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My husband and his family was informed by my parents in the morning that I had been admitted in the hospital, but they didn't come there until the night.
Trigger warning: This deals with domestic abuse, and traumatic childbirth with the loss of the infant, and may be triggering for survivors.
Have you seen TV serials like Naagin (season 1-6), Sasuraal Simar Ka etc, where the stories have such twists that we always have to take step back and think, “Does that happen in real life?” “How do these people write such stories, what inspires them?”
Well I have always asked this question to myself whenever I saw those ads on TV (can’t really watch the whole episodes, too depressing).
Looks like I found my answer to that question, but before that I want to tell you a story, my story.
This January I was pregnant (8 months). In those months my husband hadn’t attended any of the scans, hadn’t discussed with me about the baby even once, and any time I tried to talk to him about the baby, he just shut me up.
Just like every foolish, misguided married Indian woman, I kept believing that after the baby came things would get better. But as time passed, my health deteriorated, and my BP kept rising.
Then I found that my husband had been sleeping with his friend’s wife and that this woman’s 3-year old daughter might be his biological daughter. That broke me. That day I lost the trust I had in that b****rd, and that stress and hypertension pushed me into further depression. My BP rose, and I was admitted into hospital.
Unfortunately, the doctors were only able to save my life.
My husband and his family was informed by my parents in the morning that I had been admitted to the hospital, but they didn’t come there until the night. I was lying on the hospital bed hoping for a normal delivery, waiting for the pain to subside as a contraction hit me. At that point, my husband came there with his mom, even as his sisters were on the phone instructing him to leave as soon as possible.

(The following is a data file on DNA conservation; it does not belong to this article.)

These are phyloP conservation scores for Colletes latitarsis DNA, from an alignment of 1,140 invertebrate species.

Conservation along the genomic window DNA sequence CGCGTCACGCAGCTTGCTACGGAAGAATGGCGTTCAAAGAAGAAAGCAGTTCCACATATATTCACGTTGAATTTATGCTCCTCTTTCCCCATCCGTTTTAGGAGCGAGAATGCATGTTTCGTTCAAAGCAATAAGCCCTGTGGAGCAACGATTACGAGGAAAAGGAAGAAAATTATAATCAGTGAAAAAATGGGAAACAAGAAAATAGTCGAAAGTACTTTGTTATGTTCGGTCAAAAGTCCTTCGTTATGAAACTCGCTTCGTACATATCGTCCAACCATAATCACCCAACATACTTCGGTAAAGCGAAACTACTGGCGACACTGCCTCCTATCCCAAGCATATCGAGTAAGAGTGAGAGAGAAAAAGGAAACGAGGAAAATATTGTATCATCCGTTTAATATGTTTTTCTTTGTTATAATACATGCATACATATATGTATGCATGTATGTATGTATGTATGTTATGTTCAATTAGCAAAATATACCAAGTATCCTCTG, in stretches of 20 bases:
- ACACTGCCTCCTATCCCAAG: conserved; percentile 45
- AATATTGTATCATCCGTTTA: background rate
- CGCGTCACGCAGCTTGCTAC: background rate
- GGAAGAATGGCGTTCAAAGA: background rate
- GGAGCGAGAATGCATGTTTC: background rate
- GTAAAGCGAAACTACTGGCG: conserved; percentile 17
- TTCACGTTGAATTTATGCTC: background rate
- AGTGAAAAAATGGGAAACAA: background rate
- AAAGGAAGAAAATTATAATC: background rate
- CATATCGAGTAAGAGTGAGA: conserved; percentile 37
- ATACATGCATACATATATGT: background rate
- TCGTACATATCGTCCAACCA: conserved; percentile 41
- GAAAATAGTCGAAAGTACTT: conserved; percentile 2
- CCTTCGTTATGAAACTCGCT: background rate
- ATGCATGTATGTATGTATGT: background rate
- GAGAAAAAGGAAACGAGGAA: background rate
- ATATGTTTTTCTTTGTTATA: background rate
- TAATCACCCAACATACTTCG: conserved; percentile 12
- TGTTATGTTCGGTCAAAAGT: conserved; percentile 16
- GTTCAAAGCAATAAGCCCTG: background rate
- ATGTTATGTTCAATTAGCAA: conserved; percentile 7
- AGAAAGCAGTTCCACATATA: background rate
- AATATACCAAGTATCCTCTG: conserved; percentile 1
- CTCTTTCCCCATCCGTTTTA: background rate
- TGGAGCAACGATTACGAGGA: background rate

I raised my hands towards him; I needed him at that time, but he and his mom started abusing me and my parents. I was rushed to the operation theatre where doctor tried to normally deliver the baby, but after trying for 2 hours my baby was still stuck. The doctor came out to ask my husband to sign the papers to perform a caesarean to deliver the baby, but he had already left. My parents agreed to sign the papers, but apparently that was not enough. So I had to sign the papers with a half delivered baby (half was still in me).
Well the story doesn’t end there, the doctor said that my husband and his mother had left saying that “this relationship is over,” and had abused the doctor as well. My baby boy came into this world dead. My doctor asked me to see him once, and he looked just like me.
Then came the next news, we were asked to take the baby for his last rites immediately. I was in the ICU as my BP was still pretty high, my mother had fainted and was lying in a hospital bed, and my father had to take care of all of that all alone.
That day has been full of horror and pain for me, the most terrible day of my whole existence, and every second of that day is etched in my memory.
To everyone out there who is reading this, I don’t want your pity or sympathy, but I will really request you to share this with any woman in similar circumstances you know, and support them so that it doesn’t come to this. I am a working woman, financially self-sufficient, but I kept suffering for 5 years and it didn’t just destroy my life, but my son’s too. I knew my rights, but just like every Indian woman I tried to keep it together.
Now back to the question I asked at the beginning, after seeing all this for so long, I feel that those writers may have seen more, and those stories might have been inspired from real events.
Image source: a still from Marathi film 15th August
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Women's Web is an open platform that publishes a diversity of views, individual posts do not necessarily represent the platform's views and opinions at all times.
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Anupama writes with a clear vision of what she wants to say, and makes sure she explores all possible facets of the topic, be it parenting or work or on books.
An intelligent, extroverted writer with a ton of empathy, she is also one who thinks aloud in her writing. Anupama says that she is largely a self driven person, and her passion to write keeps her motivated.
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